As a beginning web designer, you’ll want all your pages to follow certain content rules. This will make it easier for users to read your copy. Creating HTML lists can help you easily do this.
And, you can make a list without interfering with other areas of your web page.
Here are two examples for creating HTML lists to help you maintain order and neatness when you build your web page.
How to Create HTML Lists – Make Lists in Your Website for Attention
1. Ordered List
An ordered list is a list of items, tips, instructions, etc. that need to go in a certain order.
HTML ordered lists are numbered with: 1,2,3,4 – and so on.
You can use ordered lists in beginner web site design when offering tips on how to do something or detailed instructions (such as 5 steps to fix a flat tire).
You can also use an ordered list to give:
- driving directions
- cooking instructions
or any other type of instructional list.
Using an HTML numbers list simplifies the instructional process and breaks up the steps into small bites for the reader.
The two code tags for an ordered list are as follows (without quotes):
“<ol>” and “<li>”
The “<ol>” tag is used at the top and bottom of the list with the closing tag being “</ol>”.
The “<li>” and closing “</li>” tags will be placed before and after each ordered item.
- Item one
- Item two
- Item three, etc.
2. Unordered HTML Lists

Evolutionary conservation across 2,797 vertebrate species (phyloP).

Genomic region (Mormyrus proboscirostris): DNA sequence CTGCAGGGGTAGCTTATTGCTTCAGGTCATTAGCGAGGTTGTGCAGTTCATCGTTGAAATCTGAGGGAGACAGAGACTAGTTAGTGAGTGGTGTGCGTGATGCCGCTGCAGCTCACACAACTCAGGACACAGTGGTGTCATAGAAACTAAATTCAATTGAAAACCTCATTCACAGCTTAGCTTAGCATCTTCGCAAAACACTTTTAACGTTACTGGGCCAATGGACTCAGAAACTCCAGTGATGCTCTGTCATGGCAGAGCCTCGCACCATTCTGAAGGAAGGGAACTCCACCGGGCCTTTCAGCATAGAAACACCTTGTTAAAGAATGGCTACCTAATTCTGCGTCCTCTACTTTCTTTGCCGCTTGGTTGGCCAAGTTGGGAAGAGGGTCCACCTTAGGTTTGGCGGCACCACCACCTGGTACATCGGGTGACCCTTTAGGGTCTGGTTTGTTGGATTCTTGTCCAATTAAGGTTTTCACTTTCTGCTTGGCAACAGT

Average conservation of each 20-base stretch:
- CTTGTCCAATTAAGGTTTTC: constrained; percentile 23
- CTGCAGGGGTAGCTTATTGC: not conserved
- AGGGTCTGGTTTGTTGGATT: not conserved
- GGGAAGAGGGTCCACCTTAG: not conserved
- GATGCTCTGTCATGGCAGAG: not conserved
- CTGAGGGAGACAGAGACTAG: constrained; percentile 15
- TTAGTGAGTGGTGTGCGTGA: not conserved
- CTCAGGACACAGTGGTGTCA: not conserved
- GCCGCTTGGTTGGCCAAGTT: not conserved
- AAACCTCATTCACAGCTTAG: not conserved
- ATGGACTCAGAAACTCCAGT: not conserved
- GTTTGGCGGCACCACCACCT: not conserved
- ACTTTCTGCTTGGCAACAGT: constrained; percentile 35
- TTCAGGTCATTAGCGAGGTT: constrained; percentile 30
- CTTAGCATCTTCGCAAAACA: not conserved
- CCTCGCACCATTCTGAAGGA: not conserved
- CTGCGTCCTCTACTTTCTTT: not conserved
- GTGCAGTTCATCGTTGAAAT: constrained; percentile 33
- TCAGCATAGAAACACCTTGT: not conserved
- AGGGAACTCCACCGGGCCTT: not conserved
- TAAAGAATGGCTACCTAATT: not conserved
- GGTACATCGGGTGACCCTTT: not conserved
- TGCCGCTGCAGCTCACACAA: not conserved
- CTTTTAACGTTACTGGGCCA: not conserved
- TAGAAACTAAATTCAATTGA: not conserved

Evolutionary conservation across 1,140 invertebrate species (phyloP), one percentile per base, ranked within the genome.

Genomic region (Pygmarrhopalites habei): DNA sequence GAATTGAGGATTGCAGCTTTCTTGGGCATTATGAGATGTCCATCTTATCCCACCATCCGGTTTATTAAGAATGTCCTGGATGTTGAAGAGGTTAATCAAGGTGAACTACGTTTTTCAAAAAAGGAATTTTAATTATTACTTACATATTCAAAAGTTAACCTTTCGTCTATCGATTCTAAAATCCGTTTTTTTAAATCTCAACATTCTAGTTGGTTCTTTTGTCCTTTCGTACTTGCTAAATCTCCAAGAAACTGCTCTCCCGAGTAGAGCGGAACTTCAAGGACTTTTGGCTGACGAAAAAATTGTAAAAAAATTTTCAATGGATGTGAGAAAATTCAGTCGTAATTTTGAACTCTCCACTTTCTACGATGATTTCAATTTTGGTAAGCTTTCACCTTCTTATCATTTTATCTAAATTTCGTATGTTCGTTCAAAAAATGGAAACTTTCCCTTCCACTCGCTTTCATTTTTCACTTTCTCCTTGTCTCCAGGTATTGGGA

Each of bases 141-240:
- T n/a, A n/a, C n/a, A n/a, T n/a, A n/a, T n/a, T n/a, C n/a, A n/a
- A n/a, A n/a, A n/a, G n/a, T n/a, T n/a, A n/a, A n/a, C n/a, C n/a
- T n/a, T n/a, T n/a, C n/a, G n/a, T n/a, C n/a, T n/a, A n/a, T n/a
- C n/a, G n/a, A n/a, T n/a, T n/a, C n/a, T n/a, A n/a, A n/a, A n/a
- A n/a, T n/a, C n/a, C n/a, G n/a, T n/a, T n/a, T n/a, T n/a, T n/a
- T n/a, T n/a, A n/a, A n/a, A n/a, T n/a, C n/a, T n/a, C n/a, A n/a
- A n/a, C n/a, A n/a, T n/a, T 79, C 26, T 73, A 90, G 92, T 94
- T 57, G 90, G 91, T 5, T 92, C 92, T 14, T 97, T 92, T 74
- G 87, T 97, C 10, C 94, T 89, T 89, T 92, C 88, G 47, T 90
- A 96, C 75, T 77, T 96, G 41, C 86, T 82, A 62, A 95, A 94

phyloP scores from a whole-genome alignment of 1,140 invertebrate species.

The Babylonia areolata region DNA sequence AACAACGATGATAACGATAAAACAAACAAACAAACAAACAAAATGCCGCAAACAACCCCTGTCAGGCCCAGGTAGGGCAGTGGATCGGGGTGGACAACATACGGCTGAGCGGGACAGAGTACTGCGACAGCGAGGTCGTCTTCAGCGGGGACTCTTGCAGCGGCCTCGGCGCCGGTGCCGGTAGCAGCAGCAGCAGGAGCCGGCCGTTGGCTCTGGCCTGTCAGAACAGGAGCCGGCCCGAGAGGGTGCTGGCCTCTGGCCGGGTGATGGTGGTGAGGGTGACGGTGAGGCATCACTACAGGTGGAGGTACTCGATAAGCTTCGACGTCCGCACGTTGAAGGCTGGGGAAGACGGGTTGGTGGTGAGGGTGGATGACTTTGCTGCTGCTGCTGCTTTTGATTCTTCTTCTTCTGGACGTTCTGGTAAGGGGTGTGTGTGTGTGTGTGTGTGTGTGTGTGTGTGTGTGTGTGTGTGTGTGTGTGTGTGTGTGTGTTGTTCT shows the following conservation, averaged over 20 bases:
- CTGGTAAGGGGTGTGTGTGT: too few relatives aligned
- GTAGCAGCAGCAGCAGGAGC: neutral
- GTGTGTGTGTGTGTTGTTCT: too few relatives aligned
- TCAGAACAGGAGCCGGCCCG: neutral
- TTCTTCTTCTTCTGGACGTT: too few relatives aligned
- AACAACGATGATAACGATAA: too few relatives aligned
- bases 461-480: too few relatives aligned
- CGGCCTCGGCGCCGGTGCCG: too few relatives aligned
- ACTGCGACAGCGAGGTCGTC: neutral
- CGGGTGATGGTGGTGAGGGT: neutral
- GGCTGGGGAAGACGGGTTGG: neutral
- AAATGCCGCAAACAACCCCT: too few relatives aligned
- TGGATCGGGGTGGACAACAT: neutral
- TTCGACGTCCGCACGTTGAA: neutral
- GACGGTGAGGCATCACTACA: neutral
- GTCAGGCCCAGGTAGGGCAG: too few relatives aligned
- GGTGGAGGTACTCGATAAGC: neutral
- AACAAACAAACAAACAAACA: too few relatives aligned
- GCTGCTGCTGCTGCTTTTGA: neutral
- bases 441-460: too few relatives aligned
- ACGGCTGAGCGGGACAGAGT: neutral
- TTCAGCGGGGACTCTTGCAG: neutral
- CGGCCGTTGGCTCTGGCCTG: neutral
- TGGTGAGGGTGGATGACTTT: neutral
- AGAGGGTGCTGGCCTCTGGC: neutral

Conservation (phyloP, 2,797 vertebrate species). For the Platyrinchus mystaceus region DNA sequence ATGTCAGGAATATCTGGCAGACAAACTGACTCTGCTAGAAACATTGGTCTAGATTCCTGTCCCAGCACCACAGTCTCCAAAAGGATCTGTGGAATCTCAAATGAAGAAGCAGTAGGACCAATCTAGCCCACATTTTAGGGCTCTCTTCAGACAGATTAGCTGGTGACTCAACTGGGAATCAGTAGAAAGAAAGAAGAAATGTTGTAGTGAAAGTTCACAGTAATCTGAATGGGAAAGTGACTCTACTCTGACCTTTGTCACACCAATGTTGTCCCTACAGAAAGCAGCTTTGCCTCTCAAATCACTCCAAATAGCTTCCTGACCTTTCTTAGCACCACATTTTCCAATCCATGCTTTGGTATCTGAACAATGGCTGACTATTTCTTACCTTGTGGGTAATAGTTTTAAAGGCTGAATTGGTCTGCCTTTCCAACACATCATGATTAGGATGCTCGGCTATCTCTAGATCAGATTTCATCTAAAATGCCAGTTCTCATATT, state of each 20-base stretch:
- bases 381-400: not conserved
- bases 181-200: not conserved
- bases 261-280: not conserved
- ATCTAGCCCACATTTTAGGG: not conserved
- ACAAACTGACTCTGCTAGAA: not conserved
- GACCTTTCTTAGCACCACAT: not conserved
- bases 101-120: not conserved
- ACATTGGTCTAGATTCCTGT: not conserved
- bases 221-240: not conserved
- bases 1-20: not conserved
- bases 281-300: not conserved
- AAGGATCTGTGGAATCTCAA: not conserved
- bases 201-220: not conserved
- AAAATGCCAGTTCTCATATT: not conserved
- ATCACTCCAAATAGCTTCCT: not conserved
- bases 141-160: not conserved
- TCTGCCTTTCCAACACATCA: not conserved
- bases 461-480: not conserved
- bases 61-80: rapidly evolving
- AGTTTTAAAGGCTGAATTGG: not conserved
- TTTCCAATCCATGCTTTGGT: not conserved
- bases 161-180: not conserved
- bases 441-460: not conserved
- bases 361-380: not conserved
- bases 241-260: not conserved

An unordered HTML list works similarly to the ordered list, except it uses bullets or other list identifiers beside each word on the list.
Unordered lists don’t have to be in any specific order.
- shopping lists
- a list of supplies
- a list of colors
- a list of auto parts
- a list of products, etc.
The bullets can be squares, circles or discs, but other fancy bullets can be inserted with some HTML design programs.
An unordered HTML list can be created with the following tag:
“<ul>” with the closing tag being “</ul>”.
The same instructions apply as above with the ordered list, using the “<li>” opening and closing tags with each line.
Place the phrase type=”square” inside the “<ul> tag to designate a specific type of bullet.
Substitute the word square with the word circle or disc to change the bullet type. It will look like this:
- Item one
- Item two
- Item Three, etc.
Take Your Internet Pages to the Professional Level
Using ordered and unordered HTML lists can dramatically improve the look and feel of your Web page. Bullets and lists are commonly used in printed sales copy and on the Web.
They break up the text into easy-to-read sections and cater to those readers who like to scan a page quickly to get to the point! HTML lists can also help boost your sales and reach those Web users who are always in a hurry!
If you’re new to web design and HTML lists, take a quick look at the complete beginner web design training course.
You’ll become familiar with HTML list tags and other learning tools you need to make a spectacular Web page!